Hydrogen ICE Vehicles


Hydrogen ICE Vehicles are being developed by several major Auto Makers. What is Hydrogen ICE some may ask? Well it certainly is not 'Ice' cubes made of hydrogen, ICE is an anagram Internal Combustion Engine.

"Hydrogen internal combustion engine (ICE) vehicles present much of the same promise as hydrogen fuel cell vehicles (FCVs): reduced reliance on imported oil and reduced carbon dioxide emissions. Proponents envision hydrogen ICE as a bridging technology from gasoline vehicles to hydrogen FCVs. This paper examines the hydrogen ICE technology, focusing on relevant aspects such as power, fuel economy, tank size, and the state of the technology. An economic analysis is then performed to examine the potential implications of widespread adoption of hydrogen ICE vehicles in the United States. "

"The case for hydrogen ICE depends most on key uncertainties in the evolution of vehicle and production technology, the cost of crude oil, and the valuation of carbon dioxide emission reductions. This analysis indicates that promoting hydrogen ICE vehicles may be a sensible policy goal as a transition strategy to hydrogen FCVs, but a more prudent policy would first promote gasoline-electric hybrids." - Kenneth Gillingham Stanford University Department of Management Science & Engineering - Hydrogen Internal Combustion Engine Vehicles: A Prudent Intermediate Step or a Step in the Wrong Direction?

Renault Driving On Hydrogen ICE With New Concept Car

Renault knows how to amaze its public. It is famous for the most original and creative concept cars. Now Renault is looking at a hydrogen ICE (internal combustion engine) for a new concept car. This has to be on the top of the list of most original surprises.

I will explain why this is a surprise. The hydrogen option for cars is not very popular because of the low efficiency of hydrogen fuel cell powertrains. From wind turbines or solar panels to the wheels, you get about 22% energy efficiency with a hydrogen fuel cell as used in the Toyota Mirai. In a battery electric vehicle, this is 72%. It’s a bit more for a Tesla, a bit less for my Renault Zoe. This low efficiency is, beside the costs of the hydrogen charging infrastructure, a main reason that hydrogen is not seen as a serious alternative to battery electric powertrains by most observers.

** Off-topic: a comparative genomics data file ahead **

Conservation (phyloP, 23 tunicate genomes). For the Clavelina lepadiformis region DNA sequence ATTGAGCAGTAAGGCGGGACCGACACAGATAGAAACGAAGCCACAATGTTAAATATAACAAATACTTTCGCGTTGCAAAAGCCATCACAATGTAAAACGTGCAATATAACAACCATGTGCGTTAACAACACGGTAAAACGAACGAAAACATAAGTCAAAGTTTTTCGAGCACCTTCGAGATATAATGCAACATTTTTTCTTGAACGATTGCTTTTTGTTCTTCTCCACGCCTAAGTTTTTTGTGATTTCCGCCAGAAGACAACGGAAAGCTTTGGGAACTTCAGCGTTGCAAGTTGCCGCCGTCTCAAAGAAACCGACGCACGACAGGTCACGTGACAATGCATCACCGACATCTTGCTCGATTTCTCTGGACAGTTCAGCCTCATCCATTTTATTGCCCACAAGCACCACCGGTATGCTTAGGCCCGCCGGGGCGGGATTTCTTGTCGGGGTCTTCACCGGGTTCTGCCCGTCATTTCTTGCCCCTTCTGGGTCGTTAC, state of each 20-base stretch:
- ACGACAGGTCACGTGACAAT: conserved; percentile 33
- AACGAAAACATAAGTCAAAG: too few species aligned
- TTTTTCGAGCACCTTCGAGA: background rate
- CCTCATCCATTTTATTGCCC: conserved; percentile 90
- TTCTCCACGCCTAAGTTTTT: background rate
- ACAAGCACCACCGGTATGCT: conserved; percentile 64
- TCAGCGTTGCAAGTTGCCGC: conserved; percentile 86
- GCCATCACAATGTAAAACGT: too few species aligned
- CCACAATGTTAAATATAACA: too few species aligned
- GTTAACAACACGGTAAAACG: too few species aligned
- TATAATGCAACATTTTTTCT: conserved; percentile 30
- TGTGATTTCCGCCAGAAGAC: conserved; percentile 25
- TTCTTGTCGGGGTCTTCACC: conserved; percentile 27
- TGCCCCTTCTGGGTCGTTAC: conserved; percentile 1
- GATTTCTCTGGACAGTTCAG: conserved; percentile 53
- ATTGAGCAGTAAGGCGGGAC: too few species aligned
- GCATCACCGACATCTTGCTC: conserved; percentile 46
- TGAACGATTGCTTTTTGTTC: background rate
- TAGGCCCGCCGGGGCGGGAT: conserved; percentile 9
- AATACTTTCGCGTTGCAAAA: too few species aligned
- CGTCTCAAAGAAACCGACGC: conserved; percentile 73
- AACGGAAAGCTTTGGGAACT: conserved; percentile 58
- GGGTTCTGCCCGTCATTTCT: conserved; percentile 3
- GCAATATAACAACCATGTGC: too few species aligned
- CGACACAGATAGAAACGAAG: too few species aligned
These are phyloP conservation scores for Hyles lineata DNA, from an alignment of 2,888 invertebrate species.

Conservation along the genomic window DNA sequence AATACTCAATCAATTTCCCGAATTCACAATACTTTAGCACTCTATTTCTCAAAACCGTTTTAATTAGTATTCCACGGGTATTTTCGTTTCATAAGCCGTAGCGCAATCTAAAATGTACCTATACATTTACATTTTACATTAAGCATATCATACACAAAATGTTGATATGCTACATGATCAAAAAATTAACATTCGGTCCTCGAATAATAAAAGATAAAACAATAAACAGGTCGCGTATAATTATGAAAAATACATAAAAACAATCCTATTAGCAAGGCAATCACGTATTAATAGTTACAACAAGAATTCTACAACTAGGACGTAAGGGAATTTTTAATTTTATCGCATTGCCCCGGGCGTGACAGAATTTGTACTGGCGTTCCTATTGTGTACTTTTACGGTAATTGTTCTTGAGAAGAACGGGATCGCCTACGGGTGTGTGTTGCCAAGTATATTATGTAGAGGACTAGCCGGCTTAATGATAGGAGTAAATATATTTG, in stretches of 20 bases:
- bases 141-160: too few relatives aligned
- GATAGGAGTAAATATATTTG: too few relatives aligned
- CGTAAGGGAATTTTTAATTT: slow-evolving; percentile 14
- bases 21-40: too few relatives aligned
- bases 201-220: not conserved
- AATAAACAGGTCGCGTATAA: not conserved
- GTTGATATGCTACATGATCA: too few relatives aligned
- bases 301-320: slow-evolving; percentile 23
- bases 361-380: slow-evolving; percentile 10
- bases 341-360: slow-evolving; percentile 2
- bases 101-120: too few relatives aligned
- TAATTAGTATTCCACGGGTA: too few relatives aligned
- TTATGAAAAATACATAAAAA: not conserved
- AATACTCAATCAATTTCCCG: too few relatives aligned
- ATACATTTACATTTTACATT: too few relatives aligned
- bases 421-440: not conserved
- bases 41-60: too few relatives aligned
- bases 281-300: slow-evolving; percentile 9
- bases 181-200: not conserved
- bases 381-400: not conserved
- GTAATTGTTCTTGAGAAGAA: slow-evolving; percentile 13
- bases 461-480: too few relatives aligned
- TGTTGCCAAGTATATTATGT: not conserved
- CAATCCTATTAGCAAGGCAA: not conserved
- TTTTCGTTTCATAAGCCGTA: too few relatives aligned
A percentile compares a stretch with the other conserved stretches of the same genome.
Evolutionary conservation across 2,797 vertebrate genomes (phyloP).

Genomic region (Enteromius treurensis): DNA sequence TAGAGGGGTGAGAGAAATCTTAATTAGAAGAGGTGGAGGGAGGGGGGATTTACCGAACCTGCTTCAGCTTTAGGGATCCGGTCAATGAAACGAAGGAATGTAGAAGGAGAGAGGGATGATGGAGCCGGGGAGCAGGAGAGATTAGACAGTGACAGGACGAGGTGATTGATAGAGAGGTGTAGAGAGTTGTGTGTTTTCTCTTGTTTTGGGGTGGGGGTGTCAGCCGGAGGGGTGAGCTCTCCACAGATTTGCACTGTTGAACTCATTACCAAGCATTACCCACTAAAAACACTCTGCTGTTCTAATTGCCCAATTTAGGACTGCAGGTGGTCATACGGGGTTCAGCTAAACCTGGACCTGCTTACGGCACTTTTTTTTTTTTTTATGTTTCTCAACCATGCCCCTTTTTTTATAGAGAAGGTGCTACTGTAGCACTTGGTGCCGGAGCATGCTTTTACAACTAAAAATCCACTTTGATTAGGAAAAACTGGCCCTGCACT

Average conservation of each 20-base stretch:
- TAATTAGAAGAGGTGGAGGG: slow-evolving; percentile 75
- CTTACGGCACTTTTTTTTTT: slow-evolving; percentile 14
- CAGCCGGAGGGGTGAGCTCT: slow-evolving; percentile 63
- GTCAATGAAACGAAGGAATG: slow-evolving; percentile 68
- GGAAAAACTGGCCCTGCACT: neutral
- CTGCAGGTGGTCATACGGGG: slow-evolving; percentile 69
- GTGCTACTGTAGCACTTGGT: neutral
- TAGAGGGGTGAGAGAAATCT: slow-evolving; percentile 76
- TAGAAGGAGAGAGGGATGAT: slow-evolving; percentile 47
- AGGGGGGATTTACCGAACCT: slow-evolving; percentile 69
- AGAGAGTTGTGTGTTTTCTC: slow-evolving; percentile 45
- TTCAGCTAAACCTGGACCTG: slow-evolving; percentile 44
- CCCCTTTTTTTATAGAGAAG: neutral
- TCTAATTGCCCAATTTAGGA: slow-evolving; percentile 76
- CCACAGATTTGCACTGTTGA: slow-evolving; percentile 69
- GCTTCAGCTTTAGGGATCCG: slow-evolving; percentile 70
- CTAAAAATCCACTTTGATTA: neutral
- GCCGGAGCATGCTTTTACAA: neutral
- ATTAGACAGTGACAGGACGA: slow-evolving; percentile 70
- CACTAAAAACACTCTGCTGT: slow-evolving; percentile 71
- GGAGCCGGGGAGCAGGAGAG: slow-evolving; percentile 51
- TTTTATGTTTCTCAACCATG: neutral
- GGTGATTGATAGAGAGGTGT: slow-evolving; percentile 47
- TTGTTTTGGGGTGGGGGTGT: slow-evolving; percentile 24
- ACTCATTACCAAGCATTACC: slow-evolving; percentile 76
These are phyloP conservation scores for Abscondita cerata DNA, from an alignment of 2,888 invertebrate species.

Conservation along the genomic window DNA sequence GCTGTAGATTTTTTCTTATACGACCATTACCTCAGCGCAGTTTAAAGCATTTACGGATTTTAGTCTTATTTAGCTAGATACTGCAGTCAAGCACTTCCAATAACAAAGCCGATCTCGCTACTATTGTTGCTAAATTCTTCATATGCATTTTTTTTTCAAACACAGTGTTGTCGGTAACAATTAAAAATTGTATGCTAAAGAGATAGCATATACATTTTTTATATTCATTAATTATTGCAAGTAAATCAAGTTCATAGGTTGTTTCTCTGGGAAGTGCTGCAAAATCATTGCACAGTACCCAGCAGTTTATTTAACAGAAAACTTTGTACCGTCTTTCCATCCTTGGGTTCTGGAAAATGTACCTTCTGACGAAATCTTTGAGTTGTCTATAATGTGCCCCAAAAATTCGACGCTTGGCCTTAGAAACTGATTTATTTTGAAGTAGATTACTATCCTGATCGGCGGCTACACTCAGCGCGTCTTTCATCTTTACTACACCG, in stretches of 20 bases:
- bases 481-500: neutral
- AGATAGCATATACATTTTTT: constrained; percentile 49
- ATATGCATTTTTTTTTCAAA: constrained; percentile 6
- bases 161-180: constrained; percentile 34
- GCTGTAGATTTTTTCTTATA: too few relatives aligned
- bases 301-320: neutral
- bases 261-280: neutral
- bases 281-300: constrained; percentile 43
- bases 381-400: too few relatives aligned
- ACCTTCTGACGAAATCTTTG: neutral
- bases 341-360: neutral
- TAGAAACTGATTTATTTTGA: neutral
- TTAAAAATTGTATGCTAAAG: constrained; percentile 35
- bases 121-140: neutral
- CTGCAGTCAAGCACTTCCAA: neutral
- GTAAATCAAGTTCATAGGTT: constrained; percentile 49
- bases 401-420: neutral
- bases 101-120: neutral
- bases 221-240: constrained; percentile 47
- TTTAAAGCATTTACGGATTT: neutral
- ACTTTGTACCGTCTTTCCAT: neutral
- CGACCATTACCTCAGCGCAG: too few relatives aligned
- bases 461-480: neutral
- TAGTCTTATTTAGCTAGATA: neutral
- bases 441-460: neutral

The fuel cell is a new piece of technology that is still in its infancy, and the electric motor that is needed is not really comfortable for carmakers. It is also possible to forego the fuel cell and electric motor powertrain. Hydrogen was used as fuel in engines as long as two centuries ago. That was even before gasoline conquered the transportation world. Full Article By Maarten Vinkhuyzen at CleanTechnica

Related Article : Geely and Renault partner in South Korea to build hybrid and ICE vehicles

Toyota And Hydrogen Powered ICE Vehicles

Japan is a country where the business community and Government often work in lockstep. Recently I’ve been reading about the substantial size of the workforce in Japan (5.5 million people) which relies on manufacture of the ICE (Internal Combustion Engine). Both Government and major Japanese car manufacturers have indicated that the ICE manufacturing industry is too big to fail. This is just about the only reason I can think of for Toyota (NYSE:TM) to focus on making a hydrogen powered ICE vehicle. Toyota entered a hydrogen powered Toyota Corolla ICE vehicle in a 24-hour race in June, which I thought to be eccentric, but recently Akio Toyoda, Toyota President, drove the car with fanfare stating that the company is interested in manufacturing an ICE vehicle powered by hydrogen. Full Article By Keith Williams at Seeking Alpha

China Yuchai progresses with hydrogen IC engine development

Hydrogen has so far struggled to meet its early promise as an alternative road transport fuel, but it is a subject that just refuses to go away.

Its use in hydrogen fuel cells to generate emissions-free electricity still has huge potential, but the impetus behind running internal combustion engines on it has dwindled. Interest remains, though, an example being Toyota’s development of a hydrogen-powered three-cylinder racing engine taken from the GR Yaris and used to power a specially developed Corolla Sport entered in the Fuji 24 Hours. Full Article at Engine Technology International